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"Canada can, within a positive friendly atmosphere, ask the Chinese government to resolve the Tibetan situation."

Tibetan refugees protest globally as Olympics near

March 12, 2008

DHARAMSALA, India Mar 10 (Reuters) - Tibetan refugees protested across
the world on Monday to mark the 49th anniversary of an uprising
against Chinese rule and press their demand for independence ahead of
the Beijing Olympics.

In Nepal, many people were hurt when police used batons to break up a
march on the Chinese embassy, while in neighbouring India 101 refugees
set off on a five-month march to Tibet accompanied by thousands of
well-wishers.

In Greece, a dozen Tibetans lit a torch outside Olympia, site of the
ancient Olympic Games, to launch a global torch relay which they hope
will be taken to more than 20 countries and end at Tibet's border just
as the Beijing Olympics start on August 8.

As the Olympics approach, Tibetans are trying to reinvigorate their
freedom movement and protest against what they see as China's illegal
occupation of their homeland.

In India, several thousand people, Tibetans, Indians and Westerners,
accompanied the marchers as they set off from the town of Dharamsala,
home to Tibet's spiritual leader the Dalai Lama and the refugees'
"government-in-exile".

"Everybody is pumped up," Tsewang Rigzin, president of the Tibetan
Youth Congress told Reuters. "Many people were in tears as they said
goodbye to the marchers.

"As refugees we have a right to return to our homeland," he said, but
Indian officials said the marchers would not be allowed to cross the
border.

The marchers, red-robed Buddhist monks and nuns and young people born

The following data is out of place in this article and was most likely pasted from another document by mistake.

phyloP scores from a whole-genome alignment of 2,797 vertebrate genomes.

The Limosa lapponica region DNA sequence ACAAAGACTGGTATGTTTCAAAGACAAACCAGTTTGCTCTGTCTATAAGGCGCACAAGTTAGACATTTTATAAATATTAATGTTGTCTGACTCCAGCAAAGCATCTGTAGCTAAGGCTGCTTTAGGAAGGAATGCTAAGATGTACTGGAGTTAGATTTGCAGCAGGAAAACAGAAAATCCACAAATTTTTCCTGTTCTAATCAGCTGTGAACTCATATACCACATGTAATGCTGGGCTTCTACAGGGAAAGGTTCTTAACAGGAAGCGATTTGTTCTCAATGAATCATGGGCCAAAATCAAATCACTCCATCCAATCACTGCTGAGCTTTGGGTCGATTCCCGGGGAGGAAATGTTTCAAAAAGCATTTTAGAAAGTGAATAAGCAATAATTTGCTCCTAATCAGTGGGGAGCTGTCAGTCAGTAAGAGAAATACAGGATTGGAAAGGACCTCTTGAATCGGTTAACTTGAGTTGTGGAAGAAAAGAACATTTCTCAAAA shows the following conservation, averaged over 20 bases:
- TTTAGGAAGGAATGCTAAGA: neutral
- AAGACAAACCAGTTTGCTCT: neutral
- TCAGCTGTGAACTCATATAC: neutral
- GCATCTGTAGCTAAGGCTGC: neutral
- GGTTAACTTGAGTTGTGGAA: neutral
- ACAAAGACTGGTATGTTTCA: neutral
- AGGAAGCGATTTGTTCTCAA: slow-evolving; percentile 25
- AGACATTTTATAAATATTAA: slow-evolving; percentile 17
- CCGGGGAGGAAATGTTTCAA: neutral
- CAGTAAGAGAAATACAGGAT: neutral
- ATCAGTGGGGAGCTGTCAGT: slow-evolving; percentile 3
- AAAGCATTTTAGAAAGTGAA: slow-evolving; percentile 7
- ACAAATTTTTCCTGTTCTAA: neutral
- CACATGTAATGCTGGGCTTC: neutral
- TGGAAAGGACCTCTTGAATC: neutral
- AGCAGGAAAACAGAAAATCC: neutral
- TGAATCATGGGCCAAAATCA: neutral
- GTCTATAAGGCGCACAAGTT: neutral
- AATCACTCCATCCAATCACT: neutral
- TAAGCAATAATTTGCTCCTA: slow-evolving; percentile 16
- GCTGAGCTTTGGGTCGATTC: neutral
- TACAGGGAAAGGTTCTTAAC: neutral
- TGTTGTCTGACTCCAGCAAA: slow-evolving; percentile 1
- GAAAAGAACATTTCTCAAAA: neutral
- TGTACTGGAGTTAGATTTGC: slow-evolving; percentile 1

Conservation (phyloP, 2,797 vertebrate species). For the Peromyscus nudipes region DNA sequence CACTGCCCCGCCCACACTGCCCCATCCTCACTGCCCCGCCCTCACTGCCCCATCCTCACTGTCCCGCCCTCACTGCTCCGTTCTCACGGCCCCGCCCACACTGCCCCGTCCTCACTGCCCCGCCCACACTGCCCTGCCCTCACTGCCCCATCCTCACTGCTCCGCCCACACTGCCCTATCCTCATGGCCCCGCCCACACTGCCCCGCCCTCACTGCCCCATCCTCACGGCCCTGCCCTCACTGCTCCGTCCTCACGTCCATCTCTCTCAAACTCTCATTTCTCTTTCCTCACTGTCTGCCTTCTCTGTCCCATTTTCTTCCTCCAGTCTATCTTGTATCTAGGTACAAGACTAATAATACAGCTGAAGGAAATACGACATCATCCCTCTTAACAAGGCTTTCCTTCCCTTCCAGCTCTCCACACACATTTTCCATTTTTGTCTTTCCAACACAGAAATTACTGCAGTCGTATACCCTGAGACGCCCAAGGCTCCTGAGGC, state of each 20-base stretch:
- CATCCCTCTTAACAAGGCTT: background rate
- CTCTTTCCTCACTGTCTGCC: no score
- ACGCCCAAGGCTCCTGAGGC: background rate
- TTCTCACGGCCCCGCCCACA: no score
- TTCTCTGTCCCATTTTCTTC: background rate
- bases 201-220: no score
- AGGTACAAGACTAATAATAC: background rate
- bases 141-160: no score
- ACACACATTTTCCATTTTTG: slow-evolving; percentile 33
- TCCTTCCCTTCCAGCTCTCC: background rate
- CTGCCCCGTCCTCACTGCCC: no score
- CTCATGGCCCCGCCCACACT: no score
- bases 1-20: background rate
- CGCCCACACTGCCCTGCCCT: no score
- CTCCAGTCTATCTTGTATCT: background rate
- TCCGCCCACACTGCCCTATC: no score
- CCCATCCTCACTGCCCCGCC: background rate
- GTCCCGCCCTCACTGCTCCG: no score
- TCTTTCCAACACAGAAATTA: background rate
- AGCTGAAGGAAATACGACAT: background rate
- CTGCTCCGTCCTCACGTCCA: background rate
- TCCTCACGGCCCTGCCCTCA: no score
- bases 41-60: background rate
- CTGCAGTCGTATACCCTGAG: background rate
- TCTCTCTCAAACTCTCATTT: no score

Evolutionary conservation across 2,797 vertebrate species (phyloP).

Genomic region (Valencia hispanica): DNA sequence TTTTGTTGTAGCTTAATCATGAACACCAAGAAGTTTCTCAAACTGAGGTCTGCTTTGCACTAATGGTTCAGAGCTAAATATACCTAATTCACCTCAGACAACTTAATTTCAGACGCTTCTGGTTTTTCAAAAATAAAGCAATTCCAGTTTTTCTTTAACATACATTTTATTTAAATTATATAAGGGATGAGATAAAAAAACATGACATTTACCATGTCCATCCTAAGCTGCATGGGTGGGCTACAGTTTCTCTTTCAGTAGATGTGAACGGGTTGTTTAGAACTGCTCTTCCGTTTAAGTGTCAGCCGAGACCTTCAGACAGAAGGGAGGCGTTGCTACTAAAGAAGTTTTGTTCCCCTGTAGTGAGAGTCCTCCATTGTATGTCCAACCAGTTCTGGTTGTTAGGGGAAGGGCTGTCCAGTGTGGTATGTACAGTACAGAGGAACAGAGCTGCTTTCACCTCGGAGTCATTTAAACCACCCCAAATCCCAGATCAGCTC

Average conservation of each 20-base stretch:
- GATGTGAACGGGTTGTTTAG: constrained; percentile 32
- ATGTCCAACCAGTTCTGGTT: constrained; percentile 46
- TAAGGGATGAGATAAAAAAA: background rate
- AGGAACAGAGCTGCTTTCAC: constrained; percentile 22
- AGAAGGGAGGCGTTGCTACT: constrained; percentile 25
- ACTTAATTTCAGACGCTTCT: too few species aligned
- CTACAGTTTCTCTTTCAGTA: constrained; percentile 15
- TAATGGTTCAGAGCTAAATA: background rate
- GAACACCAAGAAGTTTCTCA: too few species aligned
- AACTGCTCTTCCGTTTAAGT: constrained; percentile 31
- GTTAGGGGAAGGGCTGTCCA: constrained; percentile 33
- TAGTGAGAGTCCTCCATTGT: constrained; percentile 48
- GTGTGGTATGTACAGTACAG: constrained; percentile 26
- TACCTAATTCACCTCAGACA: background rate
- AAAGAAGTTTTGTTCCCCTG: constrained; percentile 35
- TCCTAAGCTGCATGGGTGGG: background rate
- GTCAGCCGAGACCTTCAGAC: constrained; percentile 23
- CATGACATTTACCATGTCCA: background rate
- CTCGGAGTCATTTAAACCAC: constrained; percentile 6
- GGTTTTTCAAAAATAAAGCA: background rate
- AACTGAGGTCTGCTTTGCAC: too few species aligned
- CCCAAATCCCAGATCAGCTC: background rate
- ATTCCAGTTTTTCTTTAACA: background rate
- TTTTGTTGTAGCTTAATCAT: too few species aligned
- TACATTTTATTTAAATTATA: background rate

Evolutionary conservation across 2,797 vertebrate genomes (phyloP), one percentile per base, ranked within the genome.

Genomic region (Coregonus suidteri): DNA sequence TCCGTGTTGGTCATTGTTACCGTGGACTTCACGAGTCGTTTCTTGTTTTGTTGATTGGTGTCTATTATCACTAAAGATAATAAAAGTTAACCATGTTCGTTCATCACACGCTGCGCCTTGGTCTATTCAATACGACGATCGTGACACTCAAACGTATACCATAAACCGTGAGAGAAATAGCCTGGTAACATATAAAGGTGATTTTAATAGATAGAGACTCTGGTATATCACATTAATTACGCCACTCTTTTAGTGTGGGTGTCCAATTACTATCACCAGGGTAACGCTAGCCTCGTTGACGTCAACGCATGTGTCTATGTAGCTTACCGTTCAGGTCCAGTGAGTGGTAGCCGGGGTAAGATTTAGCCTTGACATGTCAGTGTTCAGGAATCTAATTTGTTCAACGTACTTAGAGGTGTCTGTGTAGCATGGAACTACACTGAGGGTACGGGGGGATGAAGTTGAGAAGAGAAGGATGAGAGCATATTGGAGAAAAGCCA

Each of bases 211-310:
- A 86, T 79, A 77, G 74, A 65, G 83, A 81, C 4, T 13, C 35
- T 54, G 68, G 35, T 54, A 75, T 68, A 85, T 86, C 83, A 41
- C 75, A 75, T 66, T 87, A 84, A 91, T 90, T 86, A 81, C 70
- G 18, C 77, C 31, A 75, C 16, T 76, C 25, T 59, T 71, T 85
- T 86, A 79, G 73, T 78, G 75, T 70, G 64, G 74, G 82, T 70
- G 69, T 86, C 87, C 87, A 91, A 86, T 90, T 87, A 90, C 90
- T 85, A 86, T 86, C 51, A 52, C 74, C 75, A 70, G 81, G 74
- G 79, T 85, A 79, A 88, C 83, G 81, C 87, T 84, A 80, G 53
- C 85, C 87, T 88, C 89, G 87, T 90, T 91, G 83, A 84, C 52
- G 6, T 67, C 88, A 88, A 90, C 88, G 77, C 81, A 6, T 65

in exile, carried Tibetan flags and pictures of the Dalai Lama and
Indian independence leader and advocate of non-violent civil
disobedience Mahatma Gandhi.

The protests marked the anniversary of a 1959 uprising in Tibet
against Chinese rule, which was crushed by the People's Liberation
Army, driving the Dalai Lama into exile.

"With the Olympics in China, and the Chinese government using this
platform to legitimise its illegal occupation of Tibet, we are
demonstrating that Tibet belongs to Tibetans and we will never give up
until Tibet is independent," Rigzin said.

TIBETAN CUSTOMS "FADING AWAY"

The Dalai Lama used the occasion to complain that Tibet's language,
customs and traditions were "gradually fading away" as they become "an
insignificant minority" in their homeland.

Tibetans "have had to live in a state of constant fear, intimidation
and suspicion under Chinese repression", he said in a statement issued
from Dharamsala.

"Repression continues to increase with numerous, unimaginable and
gross violations of human rights, denial of religious freedom and the
politicisation of religious issues."

In Nepal, around 1,000 Tibetans shouting "free Tibet" tried to march
towards the high-security Chinese embassy in Kathmandu but were
stopped by police.

A protest organiser, who gave his name as Gyatho, said many were hurt
and around 150 detained. Police said five of their men were hurt by
stones thrown by the protesters.

Nepal's Home Ministry spokesman Modraj Dotel said police were ordered
not to allow any "anti-China" demonstrations to go ahead.

In Greece, protesters were barred from entering the ancient site
Olympia, which has hosted the Games' torch-lighting ceremony since
1936. Instead, they lit the torch outside the gates but complained of
harassment by police.

"This is proof of the Chinese state's wide influence," Tendon
Dahortsang of the Tibetan Youth Association in Europe said.

"Greek authorities told us we were not allowed to go in because of our
big bags, as Chinese embassy officials stood nearby and watched us."

Tibetan shot-putter Tsultrim Gope was the first relay runner who took
the lit torch after five women representing goddesses performed a
traditional Tibetan ceremony.

The Dalai Lama last week rejected a Chinese accusation that he was
trying to sabotage the Olympics, saying he always supported Beijing's
right to host the Games.

The organisers of the protests said they had not sought approval from
the Dalai Lama, who takes a more moderate line than many of them and
says he wants autonomy for Tibet, not outright independence.
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